What’s wrong with the San Mateo County OES SMS alert system

Twitter Updates


San Francisco PechaKucha Night
San Francisco IxDA


San Mateo County has this fairly useful SMS service called SMCalert, but today’s message is a great example of why government agencys need to become smarter in their use of this technology:

1 of 2
SUBJ:#1855  1/2
MSG:08/30/09 8:30 am Mountain Lion sighting in creek area south of Canada Cove Mobile
(Con't) 2 of 2
Home Park.  Only one reporting pg(End)

Here are the problems I see with this message:

  1. The message has both headers and footers. This wastes precious space, and buries the important message in the middle of fluff. One or the other, but not both, and preferably neither; the messages should be short enough to not need page headers.
  2. The SUBJ: line provides meaningless info, and duplicates the header/footer information. The message number is irrelevant!
  3. The FRM: line indicates the system is using an SMTP to SMS gateway, which is an unreliable way to deliver SMS messages, and explains why:
  4. The message was sent at 08:30 am, but not delivered to my phone until 9:49. This gives the cougar almost two hours to track me down and eat me, since I have no idea where the named location is.
  5. What’s with the stupid date format? Our county is diverse, and many come from cultures that write dates in different orders, so some will read 08/30/09 as September 8, 2030, or September 30, 2008. Either spell out the date, with a 4-digit year, or use the ISO 8601 international date format of YYYY-MM-DD, which is unambiguous.
  6. There is no mention of the city! This is a big county, and while I’m sure this is not near where I live, if I’m traveling around, I might find myself near there without knowing it.
  7. There is no mention of what to do or who to call. If I see the mountain lion, should I run?
  8. The line (Con't) 2 of 2 wastes space and conflicts with the reality of the alert only taking one message.
  9. Only one reporting pg also wastes space, and is in conflict with the above line, which makes the message confusing.
  10. (End) wastes a further five characters, and also duplicates the information from the header/footer.

Here’s how to fix this mess:

  1. Drop the unreliable and slow SMTP to SMS gateway, and use a proper Short Message Service Center (SMSC) so the messages get delivered in 90 seconds instead of more than 90 minutes, if at all.
  2. Drop the headers, footers, and continued elements and make sure the alerts always fit in one SMS message. Or figure out how to create a Concatenated SMS message to make a message that is longer than 160 characters.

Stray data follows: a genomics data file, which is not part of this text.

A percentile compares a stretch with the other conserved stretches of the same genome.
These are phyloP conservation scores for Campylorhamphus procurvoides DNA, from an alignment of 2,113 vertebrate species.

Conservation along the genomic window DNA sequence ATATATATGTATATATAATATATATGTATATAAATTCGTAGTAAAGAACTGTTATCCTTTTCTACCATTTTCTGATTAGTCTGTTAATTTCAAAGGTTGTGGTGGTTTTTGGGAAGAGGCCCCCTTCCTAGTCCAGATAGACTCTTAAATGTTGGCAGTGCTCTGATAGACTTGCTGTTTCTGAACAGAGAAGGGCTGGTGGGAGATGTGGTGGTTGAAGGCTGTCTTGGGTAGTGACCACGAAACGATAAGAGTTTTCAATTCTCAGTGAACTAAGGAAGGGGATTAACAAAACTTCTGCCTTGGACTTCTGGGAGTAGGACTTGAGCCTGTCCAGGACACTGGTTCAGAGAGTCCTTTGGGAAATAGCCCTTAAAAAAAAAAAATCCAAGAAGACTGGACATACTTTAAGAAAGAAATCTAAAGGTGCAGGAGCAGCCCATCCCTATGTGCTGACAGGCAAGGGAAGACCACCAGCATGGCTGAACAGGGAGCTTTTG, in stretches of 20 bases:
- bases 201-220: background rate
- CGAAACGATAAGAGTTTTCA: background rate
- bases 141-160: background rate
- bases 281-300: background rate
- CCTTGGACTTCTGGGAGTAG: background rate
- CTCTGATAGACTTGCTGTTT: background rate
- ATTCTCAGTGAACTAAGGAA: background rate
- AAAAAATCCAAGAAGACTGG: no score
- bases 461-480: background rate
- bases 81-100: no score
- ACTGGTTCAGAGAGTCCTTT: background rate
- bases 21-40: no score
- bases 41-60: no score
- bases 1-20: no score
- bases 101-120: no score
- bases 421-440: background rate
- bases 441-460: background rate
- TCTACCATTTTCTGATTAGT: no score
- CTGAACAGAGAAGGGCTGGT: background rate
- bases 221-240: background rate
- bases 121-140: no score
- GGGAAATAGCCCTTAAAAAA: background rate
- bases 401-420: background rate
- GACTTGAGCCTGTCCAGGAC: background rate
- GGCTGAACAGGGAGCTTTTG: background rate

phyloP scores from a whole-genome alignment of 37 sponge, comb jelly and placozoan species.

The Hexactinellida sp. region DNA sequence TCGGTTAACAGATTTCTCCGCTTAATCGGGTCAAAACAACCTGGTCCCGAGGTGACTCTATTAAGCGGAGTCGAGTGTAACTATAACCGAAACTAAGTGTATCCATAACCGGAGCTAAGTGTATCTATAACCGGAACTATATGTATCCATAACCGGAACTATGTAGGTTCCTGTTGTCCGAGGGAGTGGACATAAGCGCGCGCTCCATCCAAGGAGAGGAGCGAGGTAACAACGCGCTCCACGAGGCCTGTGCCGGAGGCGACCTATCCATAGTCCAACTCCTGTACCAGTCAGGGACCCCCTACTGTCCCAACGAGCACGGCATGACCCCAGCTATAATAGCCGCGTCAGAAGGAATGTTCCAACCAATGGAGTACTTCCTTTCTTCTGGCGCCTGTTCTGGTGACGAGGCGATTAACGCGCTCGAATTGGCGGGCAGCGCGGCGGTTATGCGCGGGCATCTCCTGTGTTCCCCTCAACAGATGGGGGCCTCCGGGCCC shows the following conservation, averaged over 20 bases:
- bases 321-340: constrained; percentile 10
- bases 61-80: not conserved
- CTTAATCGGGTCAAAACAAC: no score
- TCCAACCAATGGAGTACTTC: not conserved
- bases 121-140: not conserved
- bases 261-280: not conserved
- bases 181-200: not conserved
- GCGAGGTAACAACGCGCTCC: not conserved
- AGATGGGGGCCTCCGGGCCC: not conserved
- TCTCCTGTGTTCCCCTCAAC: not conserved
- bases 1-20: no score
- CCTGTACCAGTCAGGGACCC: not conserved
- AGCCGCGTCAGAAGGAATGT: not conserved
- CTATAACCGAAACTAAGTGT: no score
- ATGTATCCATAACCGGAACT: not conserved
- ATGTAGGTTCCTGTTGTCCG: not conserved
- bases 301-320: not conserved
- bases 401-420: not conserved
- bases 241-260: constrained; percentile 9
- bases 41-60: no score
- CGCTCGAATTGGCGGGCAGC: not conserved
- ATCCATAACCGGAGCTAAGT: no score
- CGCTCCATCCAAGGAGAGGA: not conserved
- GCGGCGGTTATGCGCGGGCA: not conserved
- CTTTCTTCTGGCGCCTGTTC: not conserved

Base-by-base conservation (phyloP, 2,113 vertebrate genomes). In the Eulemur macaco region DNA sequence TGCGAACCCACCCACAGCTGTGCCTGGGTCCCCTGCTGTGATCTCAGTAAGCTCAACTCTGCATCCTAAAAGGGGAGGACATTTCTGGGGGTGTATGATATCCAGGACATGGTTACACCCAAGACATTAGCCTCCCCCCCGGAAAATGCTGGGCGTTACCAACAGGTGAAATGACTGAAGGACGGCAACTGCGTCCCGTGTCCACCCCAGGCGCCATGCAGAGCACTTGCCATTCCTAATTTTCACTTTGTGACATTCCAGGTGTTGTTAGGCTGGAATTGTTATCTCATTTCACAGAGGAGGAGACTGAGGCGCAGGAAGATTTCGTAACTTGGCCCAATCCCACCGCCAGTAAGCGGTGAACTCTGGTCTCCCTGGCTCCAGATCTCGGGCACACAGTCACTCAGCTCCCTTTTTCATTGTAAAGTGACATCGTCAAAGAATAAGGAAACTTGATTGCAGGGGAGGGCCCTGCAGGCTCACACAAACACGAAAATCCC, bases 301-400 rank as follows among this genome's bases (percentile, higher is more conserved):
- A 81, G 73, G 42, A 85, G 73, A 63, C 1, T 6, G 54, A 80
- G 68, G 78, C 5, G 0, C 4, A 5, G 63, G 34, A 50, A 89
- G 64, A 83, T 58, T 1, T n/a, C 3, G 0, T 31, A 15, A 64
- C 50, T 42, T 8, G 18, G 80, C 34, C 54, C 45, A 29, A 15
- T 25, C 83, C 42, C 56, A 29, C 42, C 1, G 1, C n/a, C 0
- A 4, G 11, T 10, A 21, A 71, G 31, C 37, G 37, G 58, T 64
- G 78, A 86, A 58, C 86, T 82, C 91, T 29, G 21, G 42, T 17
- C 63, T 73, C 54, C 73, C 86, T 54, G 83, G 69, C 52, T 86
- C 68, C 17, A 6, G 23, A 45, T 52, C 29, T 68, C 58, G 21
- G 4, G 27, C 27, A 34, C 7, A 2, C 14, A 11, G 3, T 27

3. Put a concise description of the alert at the very beginning of the message! Don’t make me read past fluff to discover that I should be running instead of reading.
  4. Include the date and time in the ISO 8601 format as part of the message, so that those people whose phones don’t always show the timestamp, or whose SMS reception has been delayed can know when the message was actually sent.
  5. Include the city and a few other details so we know exactly where the problem is.
  6. Include WGS-84 coordinates so I can use the GPS-enabled map in my phone to see where the problem is.
  7. Tell us what to do and who to call, so that I don’t have to call 911 to report that a mountain lion attacked some idiot who saw it and started running.

Here’s what my version of the above message would look like:

Mountain Lion sighting in creek area south of Canada Cove
Mobile Home Park, Half Moon Bay. If seen, don't run--
call 650-363-4911 or 911 map: http://bit.ly/bg8tA

In exactly 160 characters, this message provides far more detail than the original, and allows me to automatically call the OES emergency number or see the Google Map on my iPhone with just a tap.

I will share this post with the county OES, and see what kind of official or unofficial response I get. Stay tuned.

Author: Peter Sheerin

Peter Sheerin is best known for the decade he spent as the Technical Editor of CADENCE magazine, where he was the acknowledged expert in Computer-Aided Design hardware and software. He has a long-standing passion for improving usability of software, hardware, and everyday objects that is always interwoven in his articles. Peter is available for freelance technical writing and product reviews, and is exploring career opportunities in interaction design. His pet personal project is exploring the best ways to harmonize visual, tactile, and audible symbols for improving the effectiveness of alerting systems.

Leave a Reply